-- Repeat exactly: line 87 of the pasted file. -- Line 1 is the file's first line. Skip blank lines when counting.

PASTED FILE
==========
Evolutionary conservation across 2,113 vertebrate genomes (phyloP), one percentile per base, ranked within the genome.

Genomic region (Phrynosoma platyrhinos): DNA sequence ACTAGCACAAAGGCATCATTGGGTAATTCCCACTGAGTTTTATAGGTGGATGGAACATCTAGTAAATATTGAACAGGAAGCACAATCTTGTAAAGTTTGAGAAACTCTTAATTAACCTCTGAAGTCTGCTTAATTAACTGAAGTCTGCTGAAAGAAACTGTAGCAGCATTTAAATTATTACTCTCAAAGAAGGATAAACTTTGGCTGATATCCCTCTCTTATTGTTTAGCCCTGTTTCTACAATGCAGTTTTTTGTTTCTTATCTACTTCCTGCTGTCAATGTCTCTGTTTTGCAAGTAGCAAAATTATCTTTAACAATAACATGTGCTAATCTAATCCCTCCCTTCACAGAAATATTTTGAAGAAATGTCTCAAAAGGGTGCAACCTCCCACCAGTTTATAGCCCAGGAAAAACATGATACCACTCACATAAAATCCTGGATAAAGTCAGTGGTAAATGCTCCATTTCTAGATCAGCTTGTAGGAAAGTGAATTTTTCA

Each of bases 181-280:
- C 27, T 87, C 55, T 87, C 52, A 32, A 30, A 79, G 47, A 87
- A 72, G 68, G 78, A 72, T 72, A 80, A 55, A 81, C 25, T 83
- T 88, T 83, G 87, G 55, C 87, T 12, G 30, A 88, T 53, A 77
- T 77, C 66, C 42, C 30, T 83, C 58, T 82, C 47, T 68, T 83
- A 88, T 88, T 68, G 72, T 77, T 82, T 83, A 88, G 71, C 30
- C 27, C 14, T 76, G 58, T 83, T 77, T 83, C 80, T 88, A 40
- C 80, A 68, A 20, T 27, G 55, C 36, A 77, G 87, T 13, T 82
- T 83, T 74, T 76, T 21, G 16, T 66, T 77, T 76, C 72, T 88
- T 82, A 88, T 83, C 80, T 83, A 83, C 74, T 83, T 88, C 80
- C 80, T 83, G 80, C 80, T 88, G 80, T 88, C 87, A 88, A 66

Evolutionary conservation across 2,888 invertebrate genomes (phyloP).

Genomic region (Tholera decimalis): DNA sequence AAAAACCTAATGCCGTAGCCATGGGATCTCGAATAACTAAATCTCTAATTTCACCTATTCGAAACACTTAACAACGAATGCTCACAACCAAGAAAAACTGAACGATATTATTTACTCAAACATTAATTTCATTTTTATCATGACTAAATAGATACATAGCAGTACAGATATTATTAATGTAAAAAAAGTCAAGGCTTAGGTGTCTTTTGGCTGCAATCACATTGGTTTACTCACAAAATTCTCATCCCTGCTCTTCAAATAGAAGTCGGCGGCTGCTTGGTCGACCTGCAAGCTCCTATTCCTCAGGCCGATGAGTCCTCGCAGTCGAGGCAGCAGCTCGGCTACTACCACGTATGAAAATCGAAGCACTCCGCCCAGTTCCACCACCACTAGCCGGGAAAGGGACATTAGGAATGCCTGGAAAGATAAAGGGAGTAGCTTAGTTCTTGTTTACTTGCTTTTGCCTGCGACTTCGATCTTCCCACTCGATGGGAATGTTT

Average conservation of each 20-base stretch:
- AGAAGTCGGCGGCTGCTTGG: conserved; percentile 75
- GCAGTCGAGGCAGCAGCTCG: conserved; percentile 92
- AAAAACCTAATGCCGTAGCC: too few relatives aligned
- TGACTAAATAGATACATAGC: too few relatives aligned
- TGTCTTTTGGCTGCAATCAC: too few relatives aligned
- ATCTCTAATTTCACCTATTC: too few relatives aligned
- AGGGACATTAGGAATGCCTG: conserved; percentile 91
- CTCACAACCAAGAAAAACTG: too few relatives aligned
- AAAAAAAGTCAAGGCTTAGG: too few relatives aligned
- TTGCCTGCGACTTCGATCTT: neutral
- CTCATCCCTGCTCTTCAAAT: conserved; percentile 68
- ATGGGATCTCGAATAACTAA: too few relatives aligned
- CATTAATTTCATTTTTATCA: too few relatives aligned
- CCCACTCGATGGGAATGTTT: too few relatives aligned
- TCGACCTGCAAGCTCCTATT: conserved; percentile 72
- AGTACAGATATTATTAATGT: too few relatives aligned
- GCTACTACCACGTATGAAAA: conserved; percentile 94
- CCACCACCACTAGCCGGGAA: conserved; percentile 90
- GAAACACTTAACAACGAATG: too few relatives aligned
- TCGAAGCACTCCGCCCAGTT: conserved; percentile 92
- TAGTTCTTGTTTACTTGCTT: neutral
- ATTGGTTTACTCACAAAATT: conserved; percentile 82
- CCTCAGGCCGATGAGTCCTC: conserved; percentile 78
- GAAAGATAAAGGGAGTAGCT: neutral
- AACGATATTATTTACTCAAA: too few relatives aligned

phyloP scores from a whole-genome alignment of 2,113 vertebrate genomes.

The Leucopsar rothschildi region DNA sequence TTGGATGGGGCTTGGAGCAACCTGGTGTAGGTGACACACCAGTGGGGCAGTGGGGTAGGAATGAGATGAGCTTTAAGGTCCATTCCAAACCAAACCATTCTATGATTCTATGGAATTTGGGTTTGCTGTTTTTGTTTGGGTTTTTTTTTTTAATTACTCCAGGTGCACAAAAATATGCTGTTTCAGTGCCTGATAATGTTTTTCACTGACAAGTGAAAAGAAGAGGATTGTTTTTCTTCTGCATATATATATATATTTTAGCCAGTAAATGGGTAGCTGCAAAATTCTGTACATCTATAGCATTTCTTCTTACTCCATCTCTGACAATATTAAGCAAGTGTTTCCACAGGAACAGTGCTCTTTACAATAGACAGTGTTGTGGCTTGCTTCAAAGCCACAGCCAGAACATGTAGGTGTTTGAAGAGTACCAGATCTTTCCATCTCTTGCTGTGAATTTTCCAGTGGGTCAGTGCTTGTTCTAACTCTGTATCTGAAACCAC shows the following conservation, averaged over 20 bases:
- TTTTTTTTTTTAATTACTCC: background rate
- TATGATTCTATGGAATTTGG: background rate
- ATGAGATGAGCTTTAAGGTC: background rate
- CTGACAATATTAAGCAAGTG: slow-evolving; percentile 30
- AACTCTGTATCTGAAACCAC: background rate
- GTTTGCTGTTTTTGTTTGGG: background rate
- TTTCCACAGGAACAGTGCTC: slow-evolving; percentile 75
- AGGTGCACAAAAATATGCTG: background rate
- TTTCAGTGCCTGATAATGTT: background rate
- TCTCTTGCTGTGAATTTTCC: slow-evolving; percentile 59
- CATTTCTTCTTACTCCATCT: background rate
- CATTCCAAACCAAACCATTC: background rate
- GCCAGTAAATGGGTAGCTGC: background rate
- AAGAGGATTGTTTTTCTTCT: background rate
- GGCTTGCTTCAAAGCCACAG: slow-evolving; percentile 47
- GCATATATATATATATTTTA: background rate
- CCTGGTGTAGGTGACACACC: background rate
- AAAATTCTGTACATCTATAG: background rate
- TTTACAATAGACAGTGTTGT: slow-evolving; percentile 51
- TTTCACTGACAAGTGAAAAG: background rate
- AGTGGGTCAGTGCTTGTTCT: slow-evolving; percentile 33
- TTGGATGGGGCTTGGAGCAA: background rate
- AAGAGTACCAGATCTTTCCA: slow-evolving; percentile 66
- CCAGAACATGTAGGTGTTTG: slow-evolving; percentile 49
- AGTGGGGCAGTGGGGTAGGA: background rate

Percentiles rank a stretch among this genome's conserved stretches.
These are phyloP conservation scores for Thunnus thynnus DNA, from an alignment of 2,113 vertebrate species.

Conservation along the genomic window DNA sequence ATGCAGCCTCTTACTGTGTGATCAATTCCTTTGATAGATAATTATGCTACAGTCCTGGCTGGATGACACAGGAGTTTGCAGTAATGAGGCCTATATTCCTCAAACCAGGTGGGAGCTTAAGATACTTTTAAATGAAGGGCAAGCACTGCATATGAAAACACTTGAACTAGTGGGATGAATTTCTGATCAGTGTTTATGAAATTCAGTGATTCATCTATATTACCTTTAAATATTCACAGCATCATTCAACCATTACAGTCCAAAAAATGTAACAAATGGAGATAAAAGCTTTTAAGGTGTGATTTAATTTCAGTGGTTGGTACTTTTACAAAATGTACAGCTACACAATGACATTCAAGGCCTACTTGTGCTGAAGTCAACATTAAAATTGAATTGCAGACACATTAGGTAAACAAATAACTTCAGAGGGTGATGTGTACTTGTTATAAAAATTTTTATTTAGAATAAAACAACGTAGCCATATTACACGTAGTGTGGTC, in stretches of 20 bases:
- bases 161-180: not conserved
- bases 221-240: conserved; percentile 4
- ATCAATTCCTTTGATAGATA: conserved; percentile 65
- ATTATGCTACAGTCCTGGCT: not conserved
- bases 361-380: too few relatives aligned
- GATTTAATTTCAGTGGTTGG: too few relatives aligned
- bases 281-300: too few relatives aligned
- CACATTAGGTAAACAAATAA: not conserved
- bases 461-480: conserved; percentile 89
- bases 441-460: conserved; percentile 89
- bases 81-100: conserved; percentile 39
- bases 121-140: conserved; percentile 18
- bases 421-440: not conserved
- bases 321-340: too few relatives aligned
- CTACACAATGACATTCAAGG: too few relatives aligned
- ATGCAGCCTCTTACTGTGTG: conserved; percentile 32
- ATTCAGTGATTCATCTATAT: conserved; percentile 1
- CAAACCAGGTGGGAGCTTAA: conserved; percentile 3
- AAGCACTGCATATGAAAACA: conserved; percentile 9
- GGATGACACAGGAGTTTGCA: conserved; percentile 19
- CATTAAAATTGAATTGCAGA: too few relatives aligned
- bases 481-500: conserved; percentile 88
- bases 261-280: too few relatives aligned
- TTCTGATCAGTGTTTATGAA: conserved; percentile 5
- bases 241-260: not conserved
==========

- ATGCAGCCTCTTACTGTGTG: conserved; percentile 32